SARB increases repo rate by 25 basis points

Private Property South Africa
Private Property Reporter

The prime lending rate will increase from 9.25% to 9.50% following the decision earlier today by the SARB Monetary Policy Committee (MPC) to increase the repo rate by 25 basis points. The new rate is effective on all prime-linked loans from Friday 24 July 2015.

“Almost a year ago, to the day, we had the last rate hike of 0.25% on 18 July 2014. However, today consumers are under increased pressure with costs of transport, energy and food rising steadily. Even with gradual interest rate increases like this, consumers should take a careful look at their budgets to make sure they do not allow costs to exceed income. Savings on small items can have a positive impact without creating hardship at home,” says FNB CEO Jacques Celliers. “While consumers with loans will feel the pinch of reduced disposable income, customers earning income from deposits, such as our pensioners, will see additional income flowing from higher rates,” adds Celliers.

Says Sizwe Nxedlana, Chief Economist at FNB; “The outlook for inflation has deteriorated in recent months. This is mainly due to a combination of a higher Rand oil price compared to the beginning of the year, higher maize prices placing upward pressure on food inflation and high increases in administered prices such as utilities. We expect inflation to increase from its current level of 4.6% to above 7% in the first quarter of 2016.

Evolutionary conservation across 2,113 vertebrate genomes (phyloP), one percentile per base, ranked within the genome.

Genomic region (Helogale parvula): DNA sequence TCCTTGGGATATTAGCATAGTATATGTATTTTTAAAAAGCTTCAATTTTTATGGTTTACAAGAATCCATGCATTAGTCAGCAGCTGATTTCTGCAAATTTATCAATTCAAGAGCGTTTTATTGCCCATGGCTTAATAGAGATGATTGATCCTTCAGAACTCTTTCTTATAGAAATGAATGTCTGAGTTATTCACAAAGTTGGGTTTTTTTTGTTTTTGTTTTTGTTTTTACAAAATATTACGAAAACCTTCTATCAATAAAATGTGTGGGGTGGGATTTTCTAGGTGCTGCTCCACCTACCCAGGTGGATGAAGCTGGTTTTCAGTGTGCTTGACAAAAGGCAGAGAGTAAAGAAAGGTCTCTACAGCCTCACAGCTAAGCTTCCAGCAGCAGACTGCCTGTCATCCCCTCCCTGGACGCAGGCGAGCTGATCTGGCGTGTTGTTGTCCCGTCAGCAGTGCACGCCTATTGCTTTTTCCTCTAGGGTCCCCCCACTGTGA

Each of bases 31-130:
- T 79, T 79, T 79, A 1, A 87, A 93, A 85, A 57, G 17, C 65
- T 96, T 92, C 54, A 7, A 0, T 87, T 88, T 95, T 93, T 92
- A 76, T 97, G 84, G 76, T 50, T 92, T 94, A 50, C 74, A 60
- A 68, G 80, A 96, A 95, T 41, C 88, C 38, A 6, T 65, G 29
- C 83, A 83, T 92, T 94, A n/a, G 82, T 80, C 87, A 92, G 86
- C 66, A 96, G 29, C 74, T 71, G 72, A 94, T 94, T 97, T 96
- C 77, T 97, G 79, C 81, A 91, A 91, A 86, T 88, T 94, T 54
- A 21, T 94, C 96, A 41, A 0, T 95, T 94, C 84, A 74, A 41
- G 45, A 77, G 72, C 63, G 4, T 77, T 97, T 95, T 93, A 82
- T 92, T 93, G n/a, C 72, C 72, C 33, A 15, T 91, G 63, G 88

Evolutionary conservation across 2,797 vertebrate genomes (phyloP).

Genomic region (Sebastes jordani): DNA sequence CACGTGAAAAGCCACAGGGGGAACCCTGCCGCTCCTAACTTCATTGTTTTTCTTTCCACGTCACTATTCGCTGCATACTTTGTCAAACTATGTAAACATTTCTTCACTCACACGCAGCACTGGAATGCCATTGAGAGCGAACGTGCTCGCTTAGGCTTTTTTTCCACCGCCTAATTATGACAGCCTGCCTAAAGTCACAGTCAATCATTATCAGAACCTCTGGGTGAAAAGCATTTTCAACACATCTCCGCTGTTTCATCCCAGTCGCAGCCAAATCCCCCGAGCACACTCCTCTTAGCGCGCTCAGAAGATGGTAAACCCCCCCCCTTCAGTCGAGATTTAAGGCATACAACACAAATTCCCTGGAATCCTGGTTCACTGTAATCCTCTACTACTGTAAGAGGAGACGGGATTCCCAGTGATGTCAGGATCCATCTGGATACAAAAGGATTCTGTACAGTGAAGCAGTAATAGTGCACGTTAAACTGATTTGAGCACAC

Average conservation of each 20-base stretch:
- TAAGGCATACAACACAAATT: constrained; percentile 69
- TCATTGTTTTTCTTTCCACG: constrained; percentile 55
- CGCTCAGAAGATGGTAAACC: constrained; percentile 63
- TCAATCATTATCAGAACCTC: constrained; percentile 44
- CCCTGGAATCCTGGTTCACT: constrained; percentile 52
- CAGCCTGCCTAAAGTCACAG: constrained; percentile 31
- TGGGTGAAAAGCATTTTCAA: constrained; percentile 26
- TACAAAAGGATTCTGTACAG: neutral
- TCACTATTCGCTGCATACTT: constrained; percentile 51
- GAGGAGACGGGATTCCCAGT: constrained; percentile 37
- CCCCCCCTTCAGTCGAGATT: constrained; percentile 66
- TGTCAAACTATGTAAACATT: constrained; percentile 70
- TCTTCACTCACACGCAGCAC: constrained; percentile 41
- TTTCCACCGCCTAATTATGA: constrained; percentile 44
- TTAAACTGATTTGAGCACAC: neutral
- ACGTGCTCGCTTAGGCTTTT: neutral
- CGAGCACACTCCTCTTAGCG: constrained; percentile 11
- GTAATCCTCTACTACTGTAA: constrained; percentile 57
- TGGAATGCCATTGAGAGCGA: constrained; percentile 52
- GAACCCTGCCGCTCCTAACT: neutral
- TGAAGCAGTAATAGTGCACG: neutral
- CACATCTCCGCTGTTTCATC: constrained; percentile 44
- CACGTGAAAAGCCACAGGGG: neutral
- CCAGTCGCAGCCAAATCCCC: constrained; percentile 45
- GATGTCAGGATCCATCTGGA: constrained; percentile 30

Furthermore, as a small open economy with a large current account deficit, rising US interest rates are likely to place the Rand under pressure and by implication place upward risk on domestic inflation. The SARB has, in previous statements, signaled its concern about this deterioration in the inflation outlook. As a result, the 25 basis point interest rate hike comes as no surprise. We expect more interest rate increases over the next 18 months. However, we expect the magnitude of the current hiking cycle to be a lot less than previous hiking cycles given the fact that it occurs in an environment of very weak economic growth.”

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